Many scholars and critics now argue persuasively that Edward de Vere is the writer of the works attributed to the nom de plume, "William Shakespeare."

For more information regarding Edward de Vere, 17th Earl of Oxford, as the real writer of the Shakespearean canon, please visit The De Vere Society, an organization that is "dedicated to the proposition that the works of Shakespeare were written by Edward de Vere, 17th Earl of Oxford."

Muse Sonnets 18-126 (Erroneously "Fair Youth")

The speaker in this section of sonnets is exploring his talent, his dedication to his art, and his own soul power. In some sonnets, the speaker addresses his muse, in others he addresses himself, and in others he even addresses the poem itself.

Even though many scholars and critics have traditionally categorized this group of sonnets as the "Fair Youth Sonnets," there is no "fair youth," that is "young man," in these sonnets. There is no person at all in this sequence, with exception of the two problematic sonnets, 108 and 126.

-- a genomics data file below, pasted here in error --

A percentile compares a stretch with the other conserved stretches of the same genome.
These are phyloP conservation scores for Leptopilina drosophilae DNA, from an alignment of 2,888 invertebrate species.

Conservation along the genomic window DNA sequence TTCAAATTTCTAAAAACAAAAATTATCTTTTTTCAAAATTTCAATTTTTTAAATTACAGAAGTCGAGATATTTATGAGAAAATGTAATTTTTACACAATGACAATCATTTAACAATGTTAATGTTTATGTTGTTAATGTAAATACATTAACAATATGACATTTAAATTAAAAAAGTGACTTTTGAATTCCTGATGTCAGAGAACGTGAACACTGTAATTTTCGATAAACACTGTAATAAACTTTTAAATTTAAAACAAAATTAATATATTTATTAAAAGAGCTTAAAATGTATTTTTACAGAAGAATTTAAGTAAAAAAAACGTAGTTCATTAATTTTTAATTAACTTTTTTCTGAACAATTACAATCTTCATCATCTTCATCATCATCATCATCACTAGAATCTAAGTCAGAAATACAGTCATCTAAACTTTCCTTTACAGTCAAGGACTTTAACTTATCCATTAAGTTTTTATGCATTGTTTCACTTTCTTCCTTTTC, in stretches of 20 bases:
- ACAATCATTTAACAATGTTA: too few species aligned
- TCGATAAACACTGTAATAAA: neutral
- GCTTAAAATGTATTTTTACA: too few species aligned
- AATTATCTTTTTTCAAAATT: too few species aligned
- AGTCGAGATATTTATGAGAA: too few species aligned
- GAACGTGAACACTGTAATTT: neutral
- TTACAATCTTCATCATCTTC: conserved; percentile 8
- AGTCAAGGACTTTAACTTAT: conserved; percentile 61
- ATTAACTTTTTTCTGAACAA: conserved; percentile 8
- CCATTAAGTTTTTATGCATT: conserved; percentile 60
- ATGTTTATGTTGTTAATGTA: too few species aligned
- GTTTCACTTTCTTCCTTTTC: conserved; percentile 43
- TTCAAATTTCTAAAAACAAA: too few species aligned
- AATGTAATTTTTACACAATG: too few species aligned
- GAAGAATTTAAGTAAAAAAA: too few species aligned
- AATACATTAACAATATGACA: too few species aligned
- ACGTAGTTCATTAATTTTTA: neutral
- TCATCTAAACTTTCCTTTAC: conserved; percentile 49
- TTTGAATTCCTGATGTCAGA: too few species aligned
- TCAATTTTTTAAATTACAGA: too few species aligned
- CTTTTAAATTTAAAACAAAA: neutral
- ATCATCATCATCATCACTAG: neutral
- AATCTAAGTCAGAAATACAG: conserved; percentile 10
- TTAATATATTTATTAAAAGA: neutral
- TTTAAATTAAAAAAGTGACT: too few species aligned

Dark Lady Sonnets 127-154

The final sequence targets an adulterous romance with a woman of questionable character; the term “dark” likely modifies the woman’s character flaws, not her skin tone.

Two Problematic Sonnets: 108 and 126

Sonnet 108 and 126 present a problem in categorization. While most of the sonnets in the "Muse Sonnets" do focus on the poet's musings about his writing talent and do not focus on a human being, sonnets 108 and 126 are speaking to a young man, respectively calling him "sweet boy" and "lovely boy."

Sonnet 126 presents an additional problem: it is not technically a "sonnet," because it features six couplets, instead of the traditional three quatrains and a couplet.

The themes of sonnets 108 and 126 would better categorize with the "Marriage Sonnets" because they do address a "young man." It is likely that sonnets 108 and 126 are at least partially responsible for the erroneous labeling of the "Muse Sonnets" as the "Fair Youth Sonnets" along with the claim that those sonnets address a young man.

While most scholars and critics tend to categorize the sonnets into the three-themed schema, others combine the "Marriage Sonnets" and the "Fair Youth Sonnets" into one group of "Young Man Sonnets." This categorization strategy would be accurate if the "Muse Sonnets" actually addressed a young man, as only the "Marriage Sonnets" do.

Questions & Answers

    © 2018 Linda Sue Grimes